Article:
Assessment is a tool that aims to do an impossible task: figure out where a student is on the path of learning.
- NOT what direction the student is going,
- NOT how fast s/he is moving towards the goal (or if s/he’s moving at all),
- NOT how much momentum s/he has.
Does that mean there’s a Heisenberg Uncertainty Principle analog at work here? I’d say that’s a legitimate hypothesis, but without testing it that would be just be an unsubstantiated claim.
Stated differently: Sure, most of our assessments are ostensibly figuring out where our students are on the path of knowledge- and skill-development (or more frequently “what they ‘know’”). But is it possible to do more?
I – a caucasian, American, middle-class male – cannot understanding the life of a female Chinese exchange student, or the unfathomable pain of a student whose skin color and gender combine to prompt so much of society to fear him and even loathe his progress. I’ve got privilege galore and don’t know what it’s like to not have it.
Similarly, we educators – who largely had it easy academically during our schooling – can never get in the head of our students, who have a vastly wide variety of thought patterns and experiences that influence their cognitive development. and know what they know or what they are thinking or where they are coming from. The best we can try is to (co-)create scenarios in which our observations suggest to us where they stand.
Assessment can be valuable when we understand its limitations. That way, a teacher’s efforts are focused on things that matter and not on what doesn’t help. What configurations do offer insights into understanding? While the specifics differ from content area to content area, here are front-runners I’ve found:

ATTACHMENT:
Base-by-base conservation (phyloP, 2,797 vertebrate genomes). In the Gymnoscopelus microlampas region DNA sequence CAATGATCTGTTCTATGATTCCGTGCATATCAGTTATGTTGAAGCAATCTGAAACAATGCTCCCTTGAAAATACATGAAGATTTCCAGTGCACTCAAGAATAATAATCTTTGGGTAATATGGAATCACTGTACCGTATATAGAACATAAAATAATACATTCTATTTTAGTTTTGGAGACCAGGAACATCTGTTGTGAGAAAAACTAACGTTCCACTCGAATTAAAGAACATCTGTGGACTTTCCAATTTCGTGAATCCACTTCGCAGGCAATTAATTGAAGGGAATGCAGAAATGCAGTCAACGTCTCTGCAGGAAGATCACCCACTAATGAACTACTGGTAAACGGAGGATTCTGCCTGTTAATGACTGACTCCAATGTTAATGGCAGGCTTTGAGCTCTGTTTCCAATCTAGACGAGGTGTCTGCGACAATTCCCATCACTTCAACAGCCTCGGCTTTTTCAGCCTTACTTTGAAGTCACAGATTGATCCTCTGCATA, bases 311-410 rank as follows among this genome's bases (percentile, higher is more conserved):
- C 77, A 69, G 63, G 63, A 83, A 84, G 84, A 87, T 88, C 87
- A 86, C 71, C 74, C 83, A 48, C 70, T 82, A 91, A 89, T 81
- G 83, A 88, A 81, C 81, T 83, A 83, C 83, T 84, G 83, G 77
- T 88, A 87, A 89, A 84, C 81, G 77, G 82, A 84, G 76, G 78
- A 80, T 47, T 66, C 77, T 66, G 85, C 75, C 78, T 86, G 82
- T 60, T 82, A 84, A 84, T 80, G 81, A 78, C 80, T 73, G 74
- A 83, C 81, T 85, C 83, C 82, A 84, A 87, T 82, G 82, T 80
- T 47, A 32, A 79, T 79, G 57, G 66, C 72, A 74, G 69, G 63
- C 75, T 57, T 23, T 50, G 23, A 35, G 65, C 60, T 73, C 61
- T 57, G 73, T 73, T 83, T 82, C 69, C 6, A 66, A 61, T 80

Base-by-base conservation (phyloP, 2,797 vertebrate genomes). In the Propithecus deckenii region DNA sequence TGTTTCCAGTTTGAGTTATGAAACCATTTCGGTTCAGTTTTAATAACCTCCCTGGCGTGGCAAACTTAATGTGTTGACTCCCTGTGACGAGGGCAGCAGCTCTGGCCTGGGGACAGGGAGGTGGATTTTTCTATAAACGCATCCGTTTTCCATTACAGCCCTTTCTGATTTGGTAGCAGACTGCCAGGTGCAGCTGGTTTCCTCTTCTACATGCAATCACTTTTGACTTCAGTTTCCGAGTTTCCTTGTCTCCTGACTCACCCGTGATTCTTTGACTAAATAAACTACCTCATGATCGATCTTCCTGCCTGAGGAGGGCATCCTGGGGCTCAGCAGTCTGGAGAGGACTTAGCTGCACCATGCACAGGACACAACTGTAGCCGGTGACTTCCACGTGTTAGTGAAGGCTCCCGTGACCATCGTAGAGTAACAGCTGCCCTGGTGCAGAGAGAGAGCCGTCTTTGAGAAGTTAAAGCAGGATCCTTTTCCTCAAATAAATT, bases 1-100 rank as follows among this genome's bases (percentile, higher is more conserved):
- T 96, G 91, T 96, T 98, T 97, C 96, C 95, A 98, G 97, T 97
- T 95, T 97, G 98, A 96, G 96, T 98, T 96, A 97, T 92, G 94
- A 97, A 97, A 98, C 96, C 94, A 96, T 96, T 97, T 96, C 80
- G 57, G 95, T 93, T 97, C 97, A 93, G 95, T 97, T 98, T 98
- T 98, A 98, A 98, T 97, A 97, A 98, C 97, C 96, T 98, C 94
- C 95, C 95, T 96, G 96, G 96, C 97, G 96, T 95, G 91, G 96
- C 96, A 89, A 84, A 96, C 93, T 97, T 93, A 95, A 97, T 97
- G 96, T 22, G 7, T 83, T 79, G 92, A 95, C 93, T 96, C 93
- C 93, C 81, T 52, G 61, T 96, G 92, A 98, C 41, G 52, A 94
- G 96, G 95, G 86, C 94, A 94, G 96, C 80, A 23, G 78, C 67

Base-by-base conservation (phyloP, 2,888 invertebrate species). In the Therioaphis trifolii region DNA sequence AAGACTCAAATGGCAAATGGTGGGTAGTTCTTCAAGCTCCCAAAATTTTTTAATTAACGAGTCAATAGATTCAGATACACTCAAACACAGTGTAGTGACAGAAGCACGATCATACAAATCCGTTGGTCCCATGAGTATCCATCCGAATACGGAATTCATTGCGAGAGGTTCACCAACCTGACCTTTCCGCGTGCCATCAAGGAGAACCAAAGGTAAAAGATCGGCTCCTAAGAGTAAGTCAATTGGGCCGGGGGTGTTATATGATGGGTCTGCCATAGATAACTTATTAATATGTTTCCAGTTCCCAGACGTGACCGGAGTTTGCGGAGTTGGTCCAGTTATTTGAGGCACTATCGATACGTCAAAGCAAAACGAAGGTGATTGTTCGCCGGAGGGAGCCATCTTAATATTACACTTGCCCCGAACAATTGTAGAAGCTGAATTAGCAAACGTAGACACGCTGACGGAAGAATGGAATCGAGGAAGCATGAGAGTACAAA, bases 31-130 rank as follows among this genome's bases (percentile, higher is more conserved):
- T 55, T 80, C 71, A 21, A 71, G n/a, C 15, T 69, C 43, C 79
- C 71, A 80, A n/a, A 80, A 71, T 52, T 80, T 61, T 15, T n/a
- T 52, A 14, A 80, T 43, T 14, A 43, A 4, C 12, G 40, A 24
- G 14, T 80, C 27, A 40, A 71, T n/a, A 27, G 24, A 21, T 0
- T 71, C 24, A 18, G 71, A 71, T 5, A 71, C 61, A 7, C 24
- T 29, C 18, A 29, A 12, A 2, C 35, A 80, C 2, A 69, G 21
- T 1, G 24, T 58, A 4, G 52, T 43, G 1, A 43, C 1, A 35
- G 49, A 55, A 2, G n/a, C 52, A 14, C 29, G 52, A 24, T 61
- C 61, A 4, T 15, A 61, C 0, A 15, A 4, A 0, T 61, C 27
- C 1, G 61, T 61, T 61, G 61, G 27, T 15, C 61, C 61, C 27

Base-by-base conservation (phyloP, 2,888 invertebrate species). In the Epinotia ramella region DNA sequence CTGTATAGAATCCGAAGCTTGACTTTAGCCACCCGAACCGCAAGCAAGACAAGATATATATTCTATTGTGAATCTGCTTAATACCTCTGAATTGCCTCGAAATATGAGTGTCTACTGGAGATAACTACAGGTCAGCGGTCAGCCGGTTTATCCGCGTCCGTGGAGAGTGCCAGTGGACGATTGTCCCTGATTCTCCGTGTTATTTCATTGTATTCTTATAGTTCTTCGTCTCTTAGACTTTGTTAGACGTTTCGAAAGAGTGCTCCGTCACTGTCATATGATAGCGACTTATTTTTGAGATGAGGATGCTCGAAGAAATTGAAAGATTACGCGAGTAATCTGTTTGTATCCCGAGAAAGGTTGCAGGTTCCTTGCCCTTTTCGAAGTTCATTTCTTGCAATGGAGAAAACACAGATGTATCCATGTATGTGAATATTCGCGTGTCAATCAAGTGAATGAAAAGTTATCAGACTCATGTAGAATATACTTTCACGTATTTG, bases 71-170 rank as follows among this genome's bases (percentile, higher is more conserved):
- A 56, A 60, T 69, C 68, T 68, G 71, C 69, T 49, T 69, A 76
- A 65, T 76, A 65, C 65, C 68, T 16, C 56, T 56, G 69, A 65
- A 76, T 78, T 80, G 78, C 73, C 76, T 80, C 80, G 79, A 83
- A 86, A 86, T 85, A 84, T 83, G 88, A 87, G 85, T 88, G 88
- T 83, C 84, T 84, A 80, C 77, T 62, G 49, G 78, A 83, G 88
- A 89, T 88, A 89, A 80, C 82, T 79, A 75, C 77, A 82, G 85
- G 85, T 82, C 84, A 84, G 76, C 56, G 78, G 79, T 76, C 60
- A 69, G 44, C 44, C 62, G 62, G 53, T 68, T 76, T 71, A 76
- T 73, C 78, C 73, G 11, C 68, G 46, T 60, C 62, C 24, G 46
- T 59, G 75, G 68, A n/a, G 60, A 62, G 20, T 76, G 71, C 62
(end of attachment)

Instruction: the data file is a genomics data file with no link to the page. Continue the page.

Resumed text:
- students write their thoughts
- students represent their ideas with multiple representations
- concept development is prioritized over fact-recollection
- coherence of understanding is measured
I hear you. I’m surely not there yet, but please don’t forget what Dr. Viktor Frankl said about aiming [4 min video]. [Hover cursor here for spoiler.] Assessment can offer insights into student thinking. When I design my assessments with that goal, I better at it each time.
Coherence within Learning Environment
Coherence is king.
If an assessment tool isn’t being used to orient students and me around our learning goals, why would we use it? (I’m writing about how I’m trying to get by within the severely limited context of teaching at a traditional public school. We all know learning happens outside formal school. You may also know that there are revolutions in how learning is configured that necessitate different ways of thinking about assessment.)
Assessment is valuable when the everything else we do in the classroom is influenced by the results of an assessment. (A doctor’s not going to continue with a treatment if any early test informs her that it’s killing her patient, is she?) Assessment becomes more valuable when it has a dynamic relationship among assessment, course goals, and what people are doing.